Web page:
Lynchburg, VA - Virginia schools want your child workforce ready on graduation day, and they aren't wasting any time. Starting next school year, all freshmen getting a standard diploma must take career-tech classes too. This is state law for all high schoolers.
Right now, the standard diploma students do not have to take career-tech courses like dental hygiene or culinary arts. But an E.C. Glass student thinks the new career-tech mandate is a smart idea.
For Will Dakin, his career goal started with a movie. "Fast and Furious" sparked an interest in cars, but the automotive class E.C. Glass gave him the education he needed.
"I didn't really know how or much about it, but then I took this class and my interest for it kept going, and going and going, until I eventually decided this is what I want to do," said Dakin.
About half of the E.C. Glass students take a career-tech course. For Kevin Latham, it's a school's obligation for the community.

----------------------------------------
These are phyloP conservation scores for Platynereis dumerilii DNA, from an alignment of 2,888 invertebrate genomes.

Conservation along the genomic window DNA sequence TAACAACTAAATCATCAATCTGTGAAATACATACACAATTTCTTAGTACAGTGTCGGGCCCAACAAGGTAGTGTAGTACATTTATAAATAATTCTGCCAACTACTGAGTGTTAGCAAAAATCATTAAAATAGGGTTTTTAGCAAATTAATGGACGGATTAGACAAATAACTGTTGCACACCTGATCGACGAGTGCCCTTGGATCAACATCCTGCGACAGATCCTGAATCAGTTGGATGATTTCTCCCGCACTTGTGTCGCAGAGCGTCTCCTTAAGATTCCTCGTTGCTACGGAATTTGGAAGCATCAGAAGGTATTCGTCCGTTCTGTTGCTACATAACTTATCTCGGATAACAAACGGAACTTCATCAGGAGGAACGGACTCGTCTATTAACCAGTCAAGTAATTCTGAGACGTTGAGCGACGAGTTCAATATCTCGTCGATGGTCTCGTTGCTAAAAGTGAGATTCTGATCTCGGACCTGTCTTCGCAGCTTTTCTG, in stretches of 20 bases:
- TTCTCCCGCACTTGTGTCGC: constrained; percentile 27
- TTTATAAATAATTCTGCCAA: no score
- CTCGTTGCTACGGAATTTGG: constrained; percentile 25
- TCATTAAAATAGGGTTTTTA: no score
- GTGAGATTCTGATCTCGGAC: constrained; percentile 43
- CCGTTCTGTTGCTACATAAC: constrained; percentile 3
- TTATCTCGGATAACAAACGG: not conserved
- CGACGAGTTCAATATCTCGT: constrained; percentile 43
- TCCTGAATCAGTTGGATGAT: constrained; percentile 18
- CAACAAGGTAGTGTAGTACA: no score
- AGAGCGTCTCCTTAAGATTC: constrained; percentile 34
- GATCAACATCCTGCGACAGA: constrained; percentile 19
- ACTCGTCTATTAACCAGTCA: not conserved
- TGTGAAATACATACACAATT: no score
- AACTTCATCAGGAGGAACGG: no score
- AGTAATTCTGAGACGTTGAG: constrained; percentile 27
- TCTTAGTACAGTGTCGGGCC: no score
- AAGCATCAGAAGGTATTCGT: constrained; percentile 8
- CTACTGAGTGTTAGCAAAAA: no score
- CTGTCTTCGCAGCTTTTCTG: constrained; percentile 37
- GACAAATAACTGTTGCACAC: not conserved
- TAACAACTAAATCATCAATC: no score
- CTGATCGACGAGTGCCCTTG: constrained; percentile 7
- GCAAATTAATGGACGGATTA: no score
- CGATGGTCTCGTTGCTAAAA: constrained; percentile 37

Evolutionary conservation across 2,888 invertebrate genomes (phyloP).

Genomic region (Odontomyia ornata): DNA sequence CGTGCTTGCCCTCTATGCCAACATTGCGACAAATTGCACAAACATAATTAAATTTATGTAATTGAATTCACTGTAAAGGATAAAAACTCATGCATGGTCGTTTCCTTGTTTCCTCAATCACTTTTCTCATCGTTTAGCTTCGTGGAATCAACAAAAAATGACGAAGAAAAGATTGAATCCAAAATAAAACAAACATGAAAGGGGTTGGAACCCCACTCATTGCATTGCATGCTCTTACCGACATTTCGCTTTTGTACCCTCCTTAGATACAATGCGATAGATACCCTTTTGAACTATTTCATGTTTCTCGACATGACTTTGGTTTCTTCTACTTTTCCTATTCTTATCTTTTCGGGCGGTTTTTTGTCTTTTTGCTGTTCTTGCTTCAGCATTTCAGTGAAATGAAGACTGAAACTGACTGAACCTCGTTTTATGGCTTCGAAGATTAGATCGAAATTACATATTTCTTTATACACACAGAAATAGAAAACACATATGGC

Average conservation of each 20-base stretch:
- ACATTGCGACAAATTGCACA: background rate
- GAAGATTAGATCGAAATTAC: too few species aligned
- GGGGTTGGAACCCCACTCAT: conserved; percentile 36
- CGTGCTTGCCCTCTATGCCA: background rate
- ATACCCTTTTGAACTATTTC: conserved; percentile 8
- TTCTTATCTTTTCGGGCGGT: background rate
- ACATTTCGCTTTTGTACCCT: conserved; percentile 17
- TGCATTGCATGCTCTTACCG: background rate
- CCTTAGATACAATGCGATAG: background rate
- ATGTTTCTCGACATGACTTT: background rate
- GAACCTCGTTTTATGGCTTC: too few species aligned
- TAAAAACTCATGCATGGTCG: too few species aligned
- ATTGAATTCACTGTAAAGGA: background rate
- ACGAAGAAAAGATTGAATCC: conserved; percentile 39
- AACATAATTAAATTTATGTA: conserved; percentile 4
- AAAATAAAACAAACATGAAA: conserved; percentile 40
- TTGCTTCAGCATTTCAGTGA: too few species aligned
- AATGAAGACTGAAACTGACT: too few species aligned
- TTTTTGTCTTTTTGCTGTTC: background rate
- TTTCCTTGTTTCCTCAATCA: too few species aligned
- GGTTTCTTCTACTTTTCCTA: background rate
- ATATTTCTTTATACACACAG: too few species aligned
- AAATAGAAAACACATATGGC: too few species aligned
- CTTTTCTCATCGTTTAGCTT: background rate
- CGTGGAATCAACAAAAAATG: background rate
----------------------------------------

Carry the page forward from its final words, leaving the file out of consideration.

"Part of the education of our students should be that we supply the employees that our society is going to need," said Latham, director of secondary education.
But as it stands now, not all students take these courses. That will change: For next year's freshmen class, all standard diploma students must earn a career-tech credential, anything from getting an industry certification to taking a state licensure exam at the end of the course.
Advanced diploma students do not have to do career-tech, but the option's there.
"We've been talking about this for a long time," said Jay Whitacre, career-tech department chair.
Whitacre believes strongly in the program.
"While we know that the majority of jobs out there in the future, you don't need a college degree to get, you do need something beyond high school. Career-tech fills that void," he said.
For Dakin, his career-tech class has him setting big goals.
"I hope to one day just own my own import-tuning garage," said Dakin.
Another change is that students getting the advanced and the standard diploma must take one online virtual class in high school. The idea's to expose them to an online course before college, where they're becoming more and more popular.